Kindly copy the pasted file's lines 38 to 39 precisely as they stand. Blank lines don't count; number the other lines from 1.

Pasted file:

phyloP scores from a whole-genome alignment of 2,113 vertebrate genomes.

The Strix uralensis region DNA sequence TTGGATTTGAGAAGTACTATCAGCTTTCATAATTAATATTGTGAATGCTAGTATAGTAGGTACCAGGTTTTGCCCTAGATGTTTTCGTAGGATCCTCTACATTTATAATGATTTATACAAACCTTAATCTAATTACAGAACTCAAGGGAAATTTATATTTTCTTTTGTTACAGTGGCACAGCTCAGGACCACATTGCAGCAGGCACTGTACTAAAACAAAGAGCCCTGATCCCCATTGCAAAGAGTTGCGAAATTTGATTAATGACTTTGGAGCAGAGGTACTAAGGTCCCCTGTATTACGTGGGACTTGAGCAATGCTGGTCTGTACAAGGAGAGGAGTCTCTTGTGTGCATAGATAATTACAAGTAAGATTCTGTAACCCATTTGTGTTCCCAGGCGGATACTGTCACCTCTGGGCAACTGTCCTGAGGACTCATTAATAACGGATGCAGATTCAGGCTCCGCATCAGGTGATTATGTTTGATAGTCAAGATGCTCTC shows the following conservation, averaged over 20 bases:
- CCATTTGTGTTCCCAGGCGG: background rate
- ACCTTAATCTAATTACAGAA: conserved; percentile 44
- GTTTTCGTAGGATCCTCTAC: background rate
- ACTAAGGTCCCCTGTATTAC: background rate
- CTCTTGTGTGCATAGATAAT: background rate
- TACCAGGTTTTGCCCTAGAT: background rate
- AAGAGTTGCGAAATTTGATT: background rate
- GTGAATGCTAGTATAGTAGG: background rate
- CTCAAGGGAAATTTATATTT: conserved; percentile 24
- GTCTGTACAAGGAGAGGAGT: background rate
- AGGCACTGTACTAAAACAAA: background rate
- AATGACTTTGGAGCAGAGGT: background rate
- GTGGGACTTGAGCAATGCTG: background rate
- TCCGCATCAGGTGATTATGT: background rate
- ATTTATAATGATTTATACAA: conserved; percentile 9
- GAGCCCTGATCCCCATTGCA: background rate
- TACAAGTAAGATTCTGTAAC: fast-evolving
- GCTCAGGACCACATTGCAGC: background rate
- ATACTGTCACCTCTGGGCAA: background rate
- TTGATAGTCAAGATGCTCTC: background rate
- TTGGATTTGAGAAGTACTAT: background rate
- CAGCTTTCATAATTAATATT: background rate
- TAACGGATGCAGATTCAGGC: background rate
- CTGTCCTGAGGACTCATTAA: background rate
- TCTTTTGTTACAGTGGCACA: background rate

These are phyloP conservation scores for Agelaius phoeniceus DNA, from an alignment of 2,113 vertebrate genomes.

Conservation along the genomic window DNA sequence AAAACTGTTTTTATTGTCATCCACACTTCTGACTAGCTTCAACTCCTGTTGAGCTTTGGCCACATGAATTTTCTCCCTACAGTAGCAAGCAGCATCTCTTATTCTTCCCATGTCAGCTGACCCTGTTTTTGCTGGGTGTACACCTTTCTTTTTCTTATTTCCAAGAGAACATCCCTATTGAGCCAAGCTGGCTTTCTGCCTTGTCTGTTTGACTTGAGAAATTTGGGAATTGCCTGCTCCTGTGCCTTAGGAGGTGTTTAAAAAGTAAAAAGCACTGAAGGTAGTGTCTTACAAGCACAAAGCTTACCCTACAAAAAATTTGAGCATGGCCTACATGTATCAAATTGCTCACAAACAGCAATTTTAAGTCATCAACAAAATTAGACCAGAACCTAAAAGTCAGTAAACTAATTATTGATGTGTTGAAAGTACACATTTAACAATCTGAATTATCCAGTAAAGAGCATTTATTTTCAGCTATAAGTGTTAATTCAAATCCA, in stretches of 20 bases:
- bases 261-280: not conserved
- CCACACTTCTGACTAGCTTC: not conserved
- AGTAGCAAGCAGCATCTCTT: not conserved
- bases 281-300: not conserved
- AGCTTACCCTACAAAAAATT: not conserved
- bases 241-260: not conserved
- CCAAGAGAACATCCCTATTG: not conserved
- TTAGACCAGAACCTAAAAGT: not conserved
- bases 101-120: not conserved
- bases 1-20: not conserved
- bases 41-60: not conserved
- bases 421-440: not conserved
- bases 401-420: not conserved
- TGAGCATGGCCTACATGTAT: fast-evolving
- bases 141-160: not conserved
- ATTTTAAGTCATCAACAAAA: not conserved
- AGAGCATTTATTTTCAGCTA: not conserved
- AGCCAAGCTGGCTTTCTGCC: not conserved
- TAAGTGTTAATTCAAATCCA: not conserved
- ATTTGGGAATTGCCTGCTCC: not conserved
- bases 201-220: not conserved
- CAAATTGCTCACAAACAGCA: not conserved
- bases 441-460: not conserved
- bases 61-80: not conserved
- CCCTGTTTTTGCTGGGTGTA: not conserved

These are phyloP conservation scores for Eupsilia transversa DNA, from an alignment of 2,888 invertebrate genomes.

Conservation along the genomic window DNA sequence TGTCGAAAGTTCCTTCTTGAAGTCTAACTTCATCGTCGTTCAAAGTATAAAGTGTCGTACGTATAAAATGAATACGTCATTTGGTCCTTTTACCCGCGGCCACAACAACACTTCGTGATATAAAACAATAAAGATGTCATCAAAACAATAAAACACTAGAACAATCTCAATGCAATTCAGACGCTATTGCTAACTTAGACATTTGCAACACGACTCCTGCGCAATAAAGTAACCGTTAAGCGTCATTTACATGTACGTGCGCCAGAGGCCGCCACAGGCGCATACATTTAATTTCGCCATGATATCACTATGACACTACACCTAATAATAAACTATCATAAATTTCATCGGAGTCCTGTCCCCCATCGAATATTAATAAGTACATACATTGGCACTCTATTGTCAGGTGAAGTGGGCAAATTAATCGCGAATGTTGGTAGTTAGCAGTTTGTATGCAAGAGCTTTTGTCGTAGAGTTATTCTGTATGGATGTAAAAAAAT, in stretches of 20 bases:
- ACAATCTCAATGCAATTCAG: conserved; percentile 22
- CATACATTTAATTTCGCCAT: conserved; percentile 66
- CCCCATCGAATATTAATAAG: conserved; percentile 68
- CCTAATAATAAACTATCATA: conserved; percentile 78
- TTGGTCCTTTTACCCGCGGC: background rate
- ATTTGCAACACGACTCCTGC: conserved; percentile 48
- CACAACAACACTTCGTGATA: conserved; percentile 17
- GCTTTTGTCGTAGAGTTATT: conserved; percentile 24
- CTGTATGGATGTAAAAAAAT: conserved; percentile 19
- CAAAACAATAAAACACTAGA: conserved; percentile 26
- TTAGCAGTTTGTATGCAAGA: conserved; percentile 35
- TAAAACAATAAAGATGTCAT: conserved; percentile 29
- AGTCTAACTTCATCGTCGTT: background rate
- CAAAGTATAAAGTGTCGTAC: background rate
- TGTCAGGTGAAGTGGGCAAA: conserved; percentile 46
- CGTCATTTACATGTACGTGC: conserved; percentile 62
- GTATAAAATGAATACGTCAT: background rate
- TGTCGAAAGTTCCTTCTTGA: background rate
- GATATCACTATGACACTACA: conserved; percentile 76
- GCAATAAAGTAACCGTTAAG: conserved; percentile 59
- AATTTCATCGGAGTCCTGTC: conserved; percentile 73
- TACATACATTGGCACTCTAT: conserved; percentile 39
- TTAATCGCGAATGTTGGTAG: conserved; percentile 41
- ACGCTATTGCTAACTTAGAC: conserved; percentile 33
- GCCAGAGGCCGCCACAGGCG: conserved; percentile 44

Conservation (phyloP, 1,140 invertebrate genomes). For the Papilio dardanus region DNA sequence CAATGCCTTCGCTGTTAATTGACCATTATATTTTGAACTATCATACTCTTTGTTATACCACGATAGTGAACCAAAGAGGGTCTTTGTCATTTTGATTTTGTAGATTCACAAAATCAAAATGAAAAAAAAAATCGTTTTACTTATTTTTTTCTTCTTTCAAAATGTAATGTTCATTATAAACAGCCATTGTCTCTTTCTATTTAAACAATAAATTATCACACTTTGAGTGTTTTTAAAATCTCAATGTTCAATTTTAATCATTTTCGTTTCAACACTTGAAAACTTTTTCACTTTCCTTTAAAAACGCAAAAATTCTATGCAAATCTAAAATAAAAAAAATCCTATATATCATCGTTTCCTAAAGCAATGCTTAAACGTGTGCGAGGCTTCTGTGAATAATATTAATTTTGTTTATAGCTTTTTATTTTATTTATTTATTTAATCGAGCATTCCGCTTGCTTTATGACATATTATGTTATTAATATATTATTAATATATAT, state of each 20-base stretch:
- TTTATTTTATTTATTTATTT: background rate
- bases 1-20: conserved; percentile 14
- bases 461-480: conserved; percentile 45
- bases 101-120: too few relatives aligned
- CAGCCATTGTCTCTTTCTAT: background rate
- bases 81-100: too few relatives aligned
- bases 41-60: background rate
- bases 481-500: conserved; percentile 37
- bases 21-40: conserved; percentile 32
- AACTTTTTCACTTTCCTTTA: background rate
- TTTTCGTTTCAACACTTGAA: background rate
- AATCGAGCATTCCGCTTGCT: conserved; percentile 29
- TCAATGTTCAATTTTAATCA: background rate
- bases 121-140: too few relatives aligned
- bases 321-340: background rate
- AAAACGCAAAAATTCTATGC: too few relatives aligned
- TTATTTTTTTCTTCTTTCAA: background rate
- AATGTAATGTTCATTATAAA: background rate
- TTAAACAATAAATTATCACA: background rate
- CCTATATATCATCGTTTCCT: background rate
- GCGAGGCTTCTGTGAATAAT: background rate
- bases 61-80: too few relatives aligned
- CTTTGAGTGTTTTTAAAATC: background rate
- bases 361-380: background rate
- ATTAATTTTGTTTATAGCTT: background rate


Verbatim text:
- bases 101-120: not conserved
- bases 1-20: not conserved